Red flag. Oil and gas. The national popular vote. Family leave. Health care. The state budget.

Bills on those topics got lots of attention during the 120 days of Colorado’s 2019 General Assembly.

All told, you might have read stories or heard broadcast reports on about 150 bills that passed this year. But that’s not the whole story.

Of the 598 bills introduced, 460 passed. Gov. Jared Polis signed 454 and vetoed five. One other, a referred measure to the ballot, didn’t need his signature.

And 44% of the signed bills, 207 in all, took effect Friday.

A few new laws grab the spotlight each year, but you rarely hear about most of them, including the majority that took effect Friday.

Yet those measures often help to keep state government in operation.

House Bill 1012, for example, gives the Department of Personnel flexibility in how it manages lease-purchase agreements.

A few bills repealed outdated or redundant statutes. Important, yes. Do you want to read about them? Probably not.

Some bills are essential to keeping the lights on in state government. The rule review bill sets into law rules passed by state agencies. The revisors’ bill each year amends or repeals obsolete, unclear or conflicting laws. Another bill allows the soft-bound publication of laws passed in 2018. Those have to be done every year. And you rarely hear about them.

Others renew the authority of state agencies or programs that are reviewed periodically, such as 27 “sunset” measures that continued regulation of podiatry, accountancy, dialysis clinics and technicians, home care agencies, seed potato growers, the state electrical board and licensing for river outfitters.

Some sunsets do make it into news coverage, such as regulations on medical and recreational marijuana. Both received lawmakers’ OK in 2019 and were written about during the session.

And while you read plenty about the 2019-20 state budget, 17 bills introduced in February adjusted the 2018-19 budget for agencies and for school finance. Those rarely get much attention, unless someone wants to make a point. (Then-Rep. Mike Foote of Boulder, for example, persuaded the House in 2017 to kill a supplemental appropriation of $315,000 for then-Attorney General Cynthia Coffman because he was unhappy that she sued Boulder County over its fracking moratorium. The supplemental was brought back a second time and passed.)

Seven other bills, all sponsored by members of the Joint Budget Committee, enacted transfers or other mechanisms that help to balance the 2019-20 budget. But you’re likely to hear little if anything about them.

Lawmakers also run dozens of bills every year that come out of interim committees — wildfire, water, school readiness — most of which pass with little fanfare.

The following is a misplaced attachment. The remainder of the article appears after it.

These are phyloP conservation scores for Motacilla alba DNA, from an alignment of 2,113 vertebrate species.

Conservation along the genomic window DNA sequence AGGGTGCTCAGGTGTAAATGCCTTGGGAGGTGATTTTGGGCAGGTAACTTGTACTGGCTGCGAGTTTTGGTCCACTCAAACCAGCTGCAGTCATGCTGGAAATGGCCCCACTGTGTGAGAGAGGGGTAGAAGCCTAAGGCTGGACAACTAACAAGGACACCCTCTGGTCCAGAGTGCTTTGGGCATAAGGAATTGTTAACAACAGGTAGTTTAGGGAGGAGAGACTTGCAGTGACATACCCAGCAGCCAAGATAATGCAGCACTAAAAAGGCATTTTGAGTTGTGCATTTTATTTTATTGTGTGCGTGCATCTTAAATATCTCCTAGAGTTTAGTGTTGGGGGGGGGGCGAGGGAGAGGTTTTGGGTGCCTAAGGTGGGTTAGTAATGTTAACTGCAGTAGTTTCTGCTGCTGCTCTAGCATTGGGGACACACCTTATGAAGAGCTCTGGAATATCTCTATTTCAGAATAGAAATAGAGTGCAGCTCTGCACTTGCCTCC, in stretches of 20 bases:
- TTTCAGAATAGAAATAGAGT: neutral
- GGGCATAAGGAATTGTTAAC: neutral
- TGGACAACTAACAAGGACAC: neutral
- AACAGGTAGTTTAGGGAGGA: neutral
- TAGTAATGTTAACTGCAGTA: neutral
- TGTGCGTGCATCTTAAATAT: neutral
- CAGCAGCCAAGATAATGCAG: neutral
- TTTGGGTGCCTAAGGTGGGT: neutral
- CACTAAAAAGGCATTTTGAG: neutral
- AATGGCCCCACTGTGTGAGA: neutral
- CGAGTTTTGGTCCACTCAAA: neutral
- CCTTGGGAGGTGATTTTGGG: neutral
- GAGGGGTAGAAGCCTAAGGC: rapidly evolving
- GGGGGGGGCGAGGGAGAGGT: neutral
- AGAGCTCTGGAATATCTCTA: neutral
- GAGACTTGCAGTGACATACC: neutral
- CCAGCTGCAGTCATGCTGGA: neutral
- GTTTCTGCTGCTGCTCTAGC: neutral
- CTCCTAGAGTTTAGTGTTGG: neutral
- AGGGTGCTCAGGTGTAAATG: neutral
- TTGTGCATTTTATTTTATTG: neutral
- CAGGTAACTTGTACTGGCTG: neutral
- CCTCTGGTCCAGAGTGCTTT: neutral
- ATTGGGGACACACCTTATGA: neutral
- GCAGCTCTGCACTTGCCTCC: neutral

Lots of bills don’t get attention because they come and go very quickly. Sometimes that’s because the sponsor believes the measure isn’t quite ready for prime time and asks a committee to kill it. (This year’s House Bill 1016, for example, sought to let high schools use the same basic skills tests used by higher education).

Then there are bills that reporters and lawmakers know have no chance of getting out of a committee. Sometimes it’s because a bill is based on ideology that doesn’t carry favor with the majority party, and it winds up in a “kill” committee. Sometimes it’s a matter of personality. And sometimes it’s because a lawmaker behind a bill is good at rubbing people the wrong way.

Most legislators run bills without hope of media attention, but those measures are important to constituents or state agencies.

House Bill 1209, for example, allows airlines that provide in-state flights to stop filing semiannual on-time reports. A new lawmaker, Rep. Meg Froelich, D-Greenwood Village, sponsored that bill at the request of former legislator Joe Rice as well as the Colorado Department of Transportation.

It was Froelich’s first bill, a one-pager that she jokingly referred to as a “nothingburger.”

“It’s a way of streamlining regulation” that everyone supported, she said, and introducing it was a “great way to learn the process” since she started a little late. (She was appointed by a vacancy committee after the session started when then-Rep. Jeff Bridges was appointed to a Senate seat.)

Another bill, House Bill 1229, titled “Electronic Preservation Of Abandoned Estate Documents,” didn’t get media attention, but it matters to retiring or departing attorneys, says its sponsor, Rep. Dylan Roberts, D-Eagle.

Roberts said he’d been working on this modernization bill for about two years with the Colorado Bar Association. It got no media attention, Roberts said, adding that he was surprised to be asked about it.

The law, signed by the governor May 22, lets attorneys put wills into a database. The issue is that ethical rules have required attorneys over the years to keep hard copies of wills. But as technology has improved, it’s left lawyers with file cabinets full of wills and no way to dispose of them, which they aren’t allowed to do.

Preserving a will electronically benefits family members who can then search that database rather than trying to figure out where Grandpa left it, Roberts said.

Some bills that might otherwise seem mundane make it onto the media’s pages and websites because someone — a lawmaker, lobbyist, citizen — has advocated for or against a measure and can provide a compelling story.

That’s how Senate Bill 28, which fixed a problem with beer licenses for rural restaurants caused by a 2018 measure, became a story at Colorado Politics.

Sometimes, reporters cover a bill because it’s important to a broad audience, is controversial or both.

And sometimes it’s just because it makes for a good read.

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